“[It is] an ongoing accumulative project, reflecting on artistic production in terms of subtle and layered processes. It extends from the idea of the print, addressing the singularity of the original and implications of reproduction. The project is the re-representation of an image from an existing work transformed through reprint and shift in materiality. Silk is the support; it refers to changes in material perceptions and alludes to notions of hierarchy. It is this small shift that creates a new object, with a kind of conceptual blurriness, as it hovers between documentation and a ‘new work’. how to make a delicious tea expands with additional artist collaborations contributing specific work to this process. Located nowhere in particular, how to make a delicious tea exists of a version of itself that takes shape according to the context within which it touches down.”
In continuing with the idea that this project and art exhibit calls no specific place its home, all six prints that are currently entered in the show were created by six different artists from all around the world. Eloise Hawser who created ‘Untitled’ (the print of paper lanterns) is from the U.K. Martin Soto Climent who created ‘Dolcce Dolcce!’ (the print of a folded piece of paper/magazine) is from Mexico. Patrick Tuttofuoco who created ‘David Hasselhoff’ (the print of a ghost-like neon face suspended in mid-air) is from Italy. Per-Oskar Leu who created ‘Whatever Happens, I Love You’ (the print of a blue shirt and black collar) is from Norway. Lena Henke who created ‘Soil III’ (The print of carpet folds) is from Germany. Last but not least, Andrea Sala who created ‘Indiani’ (the print of a wood, ceramic and plaster spray-painted figure) is from Italy.
The way in which each artist chose to display their image was also quite interesting. Four of the silk prints were merely draped against Art Metropole’s white brick walls. Henke’s ‘Soil III’ was draped over a rectangular table in the middle of the room which gave it dimension; and what better place to display a print of carpet folds than in the middle of a room where a carpet usually would be? Hawser’s ‘Untitled’ was draped from the ceiling, opposite of Tuttofuoco’s ‘David Hasselhoff’. This placement was interesting as the movement from the air of the crowd allowed the silk print to flutter freely, but at the same time this long and tall print almost acted like a stand-in fourth wall which married with the art space quite nicely giving the illusion that the space had four walls and was an entirely different room itself.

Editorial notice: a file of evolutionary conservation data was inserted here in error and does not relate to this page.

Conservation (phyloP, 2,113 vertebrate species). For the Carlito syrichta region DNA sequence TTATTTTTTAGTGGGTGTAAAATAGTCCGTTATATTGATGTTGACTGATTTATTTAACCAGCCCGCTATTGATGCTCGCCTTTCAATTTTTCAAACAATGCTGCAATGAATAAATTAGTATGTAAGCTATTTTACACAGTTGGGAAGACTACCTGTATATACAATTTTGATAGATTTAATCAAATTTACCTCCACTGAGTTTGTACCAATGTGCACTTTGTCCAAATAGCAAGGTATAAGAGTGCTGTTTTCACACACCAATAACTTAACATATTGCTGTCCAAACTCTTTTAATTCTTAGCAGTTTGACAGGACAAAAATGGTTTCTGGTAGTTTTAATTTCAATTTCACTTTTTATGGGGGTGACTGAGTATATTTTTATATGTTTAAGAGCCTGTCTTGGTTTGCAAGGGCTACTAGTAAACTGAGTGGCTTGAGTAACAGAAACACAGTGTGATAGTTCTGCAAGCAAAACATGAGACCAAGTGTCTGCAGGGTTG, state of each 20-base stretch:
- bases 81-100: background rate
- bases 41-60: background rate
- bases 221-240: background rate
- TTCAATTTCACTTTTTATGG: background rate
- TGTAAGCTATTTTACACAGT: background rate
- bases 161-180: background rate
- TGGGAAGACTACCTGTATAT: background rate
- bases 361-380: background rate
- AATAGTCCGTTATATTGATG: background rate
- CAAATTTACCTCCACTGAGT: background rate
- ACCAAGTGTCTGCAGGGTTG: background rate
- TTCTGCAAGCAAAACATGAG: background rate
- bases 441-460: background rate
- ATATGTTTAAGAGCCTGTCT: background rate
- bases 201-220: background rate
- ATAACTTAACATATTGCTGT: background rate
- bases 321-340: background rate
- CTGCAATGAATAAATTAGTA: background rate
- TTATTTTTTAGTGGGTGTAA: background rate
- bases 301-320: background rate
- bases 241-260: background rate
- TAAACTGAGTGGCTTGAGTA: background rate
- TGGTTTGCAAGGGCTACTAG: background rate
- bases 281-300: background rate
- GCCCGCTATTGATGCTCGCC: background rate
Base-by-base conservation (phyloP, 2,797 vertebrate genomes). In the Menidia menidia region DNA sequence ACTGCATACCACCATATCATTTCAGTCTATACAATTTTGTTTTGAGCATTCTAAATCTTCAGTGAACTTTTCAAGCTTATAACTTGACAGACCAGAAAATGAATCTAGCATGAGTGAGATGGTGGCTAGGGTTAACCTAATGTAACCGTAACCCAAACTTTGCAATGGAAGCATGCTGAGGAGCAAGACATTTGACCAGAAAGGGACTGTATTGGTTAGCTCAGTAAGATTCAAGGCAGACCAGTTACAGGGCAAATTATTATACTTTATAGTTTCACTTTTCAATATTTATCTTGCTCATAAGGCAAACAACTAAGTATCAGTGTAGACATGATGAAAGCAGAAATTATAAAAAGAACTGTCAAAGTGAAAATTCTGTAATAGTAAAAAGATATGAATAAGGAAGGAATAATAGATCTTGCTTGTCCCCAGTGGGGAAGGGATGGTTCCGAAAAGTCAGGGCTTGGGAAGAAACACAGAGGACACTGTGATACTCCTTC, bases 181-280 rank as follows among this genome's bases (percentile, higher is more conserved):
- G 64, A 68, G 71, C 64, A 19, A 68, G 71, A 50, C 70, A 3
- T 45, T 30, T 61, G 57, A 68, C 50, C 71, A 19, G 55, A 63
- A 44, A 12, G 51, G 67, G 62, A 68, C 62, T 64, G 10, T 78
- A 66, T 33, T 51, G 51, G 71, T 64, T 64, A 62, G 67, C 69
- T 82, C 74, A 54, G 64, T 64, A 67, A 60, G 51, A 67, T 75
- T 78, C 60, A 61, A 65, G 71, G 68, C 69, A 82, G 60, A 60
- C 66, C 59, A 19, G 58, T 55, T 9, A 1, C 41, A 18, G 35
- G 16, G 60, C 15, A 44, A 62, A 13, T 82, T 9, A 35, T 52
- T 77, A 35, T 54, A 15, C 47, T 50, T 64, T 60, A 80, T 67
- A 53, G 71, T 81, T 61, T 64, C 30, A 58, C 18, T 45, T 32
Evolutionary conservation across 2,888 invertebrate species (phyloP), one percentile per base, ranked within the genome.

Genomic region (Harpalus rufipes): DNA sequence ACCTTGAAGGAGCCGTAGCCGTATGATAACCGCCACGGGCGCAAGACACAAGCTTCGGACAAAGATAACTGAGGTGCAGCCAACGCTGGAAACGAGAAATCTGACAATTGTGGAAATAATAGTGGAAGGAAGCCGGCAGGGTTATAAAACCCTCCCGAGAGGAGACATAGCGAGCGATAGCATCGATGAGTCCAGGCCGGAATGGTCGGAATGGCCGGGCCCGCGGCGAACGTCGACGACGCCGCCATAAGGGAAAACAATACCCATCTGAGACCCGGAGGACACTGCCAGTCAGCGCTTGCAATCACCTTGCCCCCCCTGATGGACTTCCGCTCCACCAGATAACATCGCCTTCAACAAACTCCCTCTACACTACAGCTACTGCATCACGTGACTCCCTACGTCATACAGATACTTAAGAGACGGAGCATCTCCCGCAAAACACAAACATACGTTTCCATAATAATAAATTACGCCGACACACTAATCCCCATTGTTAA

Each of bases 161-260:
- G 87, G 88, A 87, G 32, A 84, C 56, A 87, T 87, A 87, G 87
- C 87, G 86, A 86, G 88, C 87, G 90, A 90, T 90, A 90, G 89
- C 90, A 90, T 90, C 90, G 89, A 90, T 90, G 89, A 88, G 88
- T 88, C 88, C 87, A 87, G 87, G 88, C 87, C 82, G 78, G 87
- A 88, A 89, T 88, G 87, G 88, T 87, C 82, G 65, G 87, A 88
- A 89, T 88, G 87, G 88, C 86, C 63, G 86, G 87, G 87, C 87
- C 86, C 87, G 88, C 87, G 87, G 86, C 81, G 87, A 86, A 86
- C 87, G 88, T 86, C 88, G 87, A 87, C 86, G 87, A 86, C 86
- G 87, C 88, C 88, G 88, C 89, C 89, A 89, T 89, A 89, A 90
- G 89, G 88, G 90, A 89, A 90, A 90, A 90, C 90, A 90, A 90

how to make a delicious tea runs until March 16th, then continues its journey around the globe. It will continue to grow as different artists contribute to it. The beauty of this project is that none of the prints have to fit within a certain genre per se, because once they are printed, the silk canvas adds many layers to the actual representation, meaning and artistic individuality of each piece.
The doors for how to make a delicious tea‘s opening night were at 6:30pm, and just a few minutes past, the cozy gallery, with exposed ceiling and creaking wood floors, was filled with art enthusiasts, friends of the gallery owners and friends of the show curators. Curiosity for this project is certainly an indication that no matter where flip’s project travels, it is sure to draw a crowd.